Sunday, May 02, 2004

Down the dark ladder

Every time I read about the torture of Iraqi prisoners at Abu Ghraib prison, it gets worse. The cruelty is more pronounced, the conscious intent more obvious.

There simply is no question but that these are war crimes and they should be prosecuted as such, and the prosecutions should include, in fact be focused on, the military intelligence hierarchy that not only endorsed but encouraged this heinous behavior, prosecutions which, outrageously, maddeningly, shamefully, disgracefully, seem unlikely to happen:
What, if any actions, are being taken against the interrogators [CBS asked Brig. Gen. Mark Kimmitt]?

"I hope the investigation is including not only the people who committed the crimes, but some of the people that might have encouraged these crimes as well," says Kimmitt. "Because they certainly share some level of responsibility as well."

But so far, none of the interrogators at Abu Ghraib are facing criminal charges. In fact, a number of them are civilians, and military law doesn't apply to them.
Well, if military law doesn't, some damn law does. A White House that claims the authority to hold citizens indefinitely, without charge or access to lawyers, can damn well find a way to punish people acting on its behalf with a stricter weapon than a bad performance review. I repeat: They are war criminals and should be treated as such.

However, unlike some I am not willing to exonerate the soldiers who actually did the deeds. Gary Myers, attorney for Army Reserve Staff Sgt. Chip Frederick, one of the accused, says his client shouldn't even have been charged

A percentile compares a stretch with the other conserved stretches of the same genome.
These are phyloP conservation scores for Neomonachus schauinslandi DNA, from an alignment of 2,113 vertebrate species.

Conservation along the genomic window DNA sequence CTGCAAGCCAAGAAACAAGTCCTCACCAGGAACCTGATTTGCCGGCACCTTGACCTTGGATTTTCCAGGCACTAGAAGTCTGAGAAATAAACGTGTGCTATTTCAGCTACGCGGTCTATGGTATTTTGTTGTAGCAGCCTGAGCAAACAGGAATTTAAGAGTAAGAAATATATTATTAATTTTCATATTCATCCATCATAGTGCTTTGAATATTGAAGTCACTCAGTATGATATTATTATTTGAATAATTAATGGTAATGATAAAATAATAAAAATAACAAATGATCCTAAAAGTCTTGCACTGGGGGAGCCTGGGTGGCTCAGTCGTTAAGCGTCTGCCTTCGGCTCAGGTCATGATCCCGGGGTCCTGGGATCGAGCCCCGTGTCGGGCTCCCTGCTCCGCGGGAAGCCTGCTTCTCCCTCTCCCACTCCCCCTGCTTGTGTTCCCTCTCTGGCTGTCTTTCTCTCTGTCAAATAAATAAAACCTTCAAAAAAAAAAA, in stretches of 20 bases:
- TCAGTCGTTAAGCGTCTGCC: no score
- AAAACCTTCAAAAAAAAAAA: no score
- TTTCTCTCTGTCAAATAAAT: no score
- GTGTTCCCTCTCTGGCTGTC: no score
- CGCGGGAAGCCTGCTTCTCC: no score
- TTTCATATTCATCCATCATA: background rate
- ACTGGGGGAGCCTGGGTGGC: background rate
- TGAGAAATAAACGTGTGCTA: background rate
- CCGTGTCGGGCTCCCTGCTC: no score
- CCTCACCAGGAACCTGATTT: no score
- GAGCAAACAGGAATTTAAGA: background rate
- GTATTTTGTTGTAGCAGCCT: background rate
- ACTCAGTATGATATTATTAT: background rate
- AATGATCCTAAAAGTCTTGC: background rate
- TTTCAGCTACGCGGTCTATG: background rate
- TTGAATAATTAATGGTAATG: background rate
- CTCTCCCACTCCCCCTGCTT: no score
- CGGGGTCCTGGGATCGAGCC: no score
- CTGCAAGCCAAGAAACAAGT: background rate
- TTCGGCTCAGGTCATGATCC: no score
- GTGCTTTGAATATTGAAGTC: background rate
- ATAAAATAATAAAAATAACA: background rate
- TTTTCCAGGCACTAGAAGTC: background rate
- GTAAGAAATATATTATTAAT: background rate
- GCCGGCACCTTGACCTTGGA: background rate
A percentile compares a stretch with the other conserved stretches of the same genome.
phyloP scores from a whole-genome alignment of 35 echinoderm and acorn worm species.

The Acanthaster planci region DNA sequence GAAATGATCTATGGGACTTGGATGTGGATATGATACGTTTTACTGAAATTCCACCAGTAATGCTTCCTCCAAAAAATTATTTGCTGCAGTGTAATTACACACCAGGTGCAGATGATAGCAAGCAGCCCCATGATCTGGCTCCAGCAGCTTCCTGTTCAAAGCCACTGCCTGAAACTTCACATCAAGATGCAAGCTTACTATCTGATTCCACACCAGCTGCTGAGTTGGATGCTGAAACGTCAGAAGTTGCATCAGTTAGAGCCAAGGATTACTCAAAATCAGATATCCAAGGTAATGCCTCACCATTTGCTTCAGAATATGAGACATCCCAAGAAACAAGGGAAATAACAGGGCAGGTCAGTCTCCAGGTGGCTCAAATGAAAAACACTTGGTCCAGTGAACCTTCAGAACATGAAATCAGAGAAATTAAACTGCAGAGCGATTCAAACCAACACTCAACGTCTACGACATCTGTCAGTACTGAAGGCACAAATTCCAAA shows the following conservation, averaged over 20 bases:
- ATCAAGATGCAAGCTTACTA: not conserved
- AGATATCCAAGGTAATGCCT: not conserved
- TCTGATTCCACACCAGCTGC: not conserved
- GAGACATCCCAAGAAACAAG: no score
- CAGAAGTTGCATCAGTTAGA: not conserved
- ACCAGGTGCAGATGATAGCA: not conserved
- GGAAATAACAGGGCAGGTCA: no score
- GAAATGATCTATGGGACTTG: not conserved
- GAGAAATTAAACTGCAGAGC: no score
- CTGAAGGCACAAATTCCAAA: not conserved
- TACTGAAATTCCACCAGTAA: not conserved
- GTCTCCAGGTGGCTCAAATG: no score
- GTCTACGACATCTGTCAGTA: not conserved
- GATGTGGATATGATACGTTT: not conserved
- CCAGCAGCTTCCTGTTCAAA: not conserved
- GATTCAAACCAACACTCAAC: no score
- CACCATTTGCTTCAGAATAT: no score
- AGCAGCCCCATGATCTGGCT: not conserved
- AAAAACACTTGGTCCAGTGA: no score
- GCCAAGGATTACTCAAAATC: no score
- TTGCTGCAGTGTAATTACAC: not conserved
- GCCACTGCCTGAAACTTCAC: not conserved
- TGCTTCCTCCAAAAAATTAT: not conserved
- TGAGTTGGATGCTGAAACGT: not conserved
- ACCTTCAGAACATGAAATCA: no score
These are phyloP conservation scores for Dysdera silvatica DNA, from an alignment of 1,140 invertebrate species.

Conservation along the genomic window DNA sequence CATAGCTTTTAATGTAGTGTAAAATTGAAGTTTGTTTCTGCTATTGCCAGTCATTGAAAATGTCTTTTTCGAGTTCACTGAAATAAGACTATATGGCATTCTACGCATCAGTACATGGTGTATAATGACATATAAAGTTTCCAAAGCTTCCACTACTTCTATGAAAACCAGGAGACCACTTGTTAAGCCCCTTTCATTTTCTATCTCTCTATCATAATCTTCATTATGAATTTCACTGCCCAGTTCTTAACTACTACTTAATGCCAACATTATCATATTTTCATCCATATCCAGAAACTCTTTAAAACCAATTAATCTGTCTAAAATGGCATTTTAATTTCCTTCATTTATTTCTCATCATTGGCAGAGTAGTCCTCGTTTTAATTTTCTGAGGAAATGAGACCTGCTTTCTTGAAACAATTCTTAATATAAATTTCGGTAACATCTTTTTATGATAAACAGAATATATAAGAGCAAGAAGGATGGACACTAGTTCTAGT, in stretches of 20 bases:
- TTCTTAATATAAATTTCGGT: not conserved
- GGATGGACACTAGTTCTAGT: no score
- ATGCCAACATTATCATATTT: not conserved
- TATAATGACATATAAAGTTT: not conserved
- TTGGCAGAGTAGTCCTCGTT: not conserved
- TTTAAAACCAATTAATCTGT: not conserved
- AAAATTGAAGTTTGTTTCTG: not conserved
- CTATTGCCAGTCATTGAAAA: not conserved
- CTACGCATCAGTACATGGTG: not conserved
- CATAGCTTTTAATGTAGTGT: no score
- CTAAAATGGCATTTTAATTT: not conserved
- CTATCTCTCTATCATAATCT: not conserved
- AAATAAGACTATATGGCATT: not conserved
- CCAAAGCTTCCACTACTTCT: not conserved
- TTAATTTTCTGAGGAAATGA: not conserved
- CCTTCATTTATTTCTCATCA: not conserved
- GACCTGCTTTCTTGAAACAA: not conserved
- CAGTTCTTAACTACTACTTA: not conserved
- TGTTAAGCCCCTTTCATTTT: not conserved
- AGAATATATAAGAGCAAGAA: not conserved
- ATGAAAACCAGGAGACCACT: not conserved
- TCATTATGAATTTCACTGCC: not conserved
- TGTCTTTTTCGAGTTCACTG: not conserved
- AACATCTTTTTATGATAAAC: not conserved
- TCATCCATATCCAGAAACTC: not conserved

because of the failure of his commanders to provide proper training and standards.

"The elixir of power, the elixir of believing that you're helping the CIA, for God's sake, when you're from a small town in Virginia, that's intoxicating," says Myers. "And so, good guys sometimes do things believing that they are being of assistance and helping a just cause. ... And helping people they view as important."

Frederick says he didn't see a copy of the Geneva Convention rules for handling prisoners of war until after he was charged.
Well, dammit, so what? Who the flaming hell cares? What kind of "proper training" does it take to realize that it's wrong to do things including
[b]reaking chemical lights and pouring the phosphoric liquid on detainees; pouring cold water on naked detainees; beating detainees with a broom handle and a chair; threatening male detainees with rape; allowing a military police guard to stitch the wound of a detainee who was injured after being slammed against the wall in his cell; sodomizing a detainee with a chemical light and perhaps a broom stick, and using military working dogs to frighten and intimidate detainees with threats of attack, and in one instance actually biting a detainee,
along with stacking them naked in a pile, forcing them to simulate oral sex, forcing them to masturbate while you point, laugh, and take pictures?

I don't have to read the Geneva Convention to know that's just wrong. Just no excuses, no finessing, no evasions, flat-out wrong. And it can't be excused on the grounds of inadequate supervision.

I said it before: War brutalizes, war dehumanizes, war hardens the soul and drains the spirit. It turns you into what you say you oppose. It turns ordinary people from "a small town in Virginia" into brutes of a kind they likely would have claimed was impossible just a few months earlier. But at the same time remember that this came to light because one person refused to countenance it. One person, Specialist Joseph M. Darby, refused in at least this case to surrender to the dehumanization of war and reported it instead of reveling in it. And in terms of our knowledge, that has made the difference.

All power to the moral dissenters.

Footnote: Myers told Seymour Hersh
that his client's defense will be that he was carrying out the orders of his superiors and, in particular, the directions of military intelligence.
We'll see how "I was only following orders" works as a defense when it's one of us rather than one of them that's in the dock.

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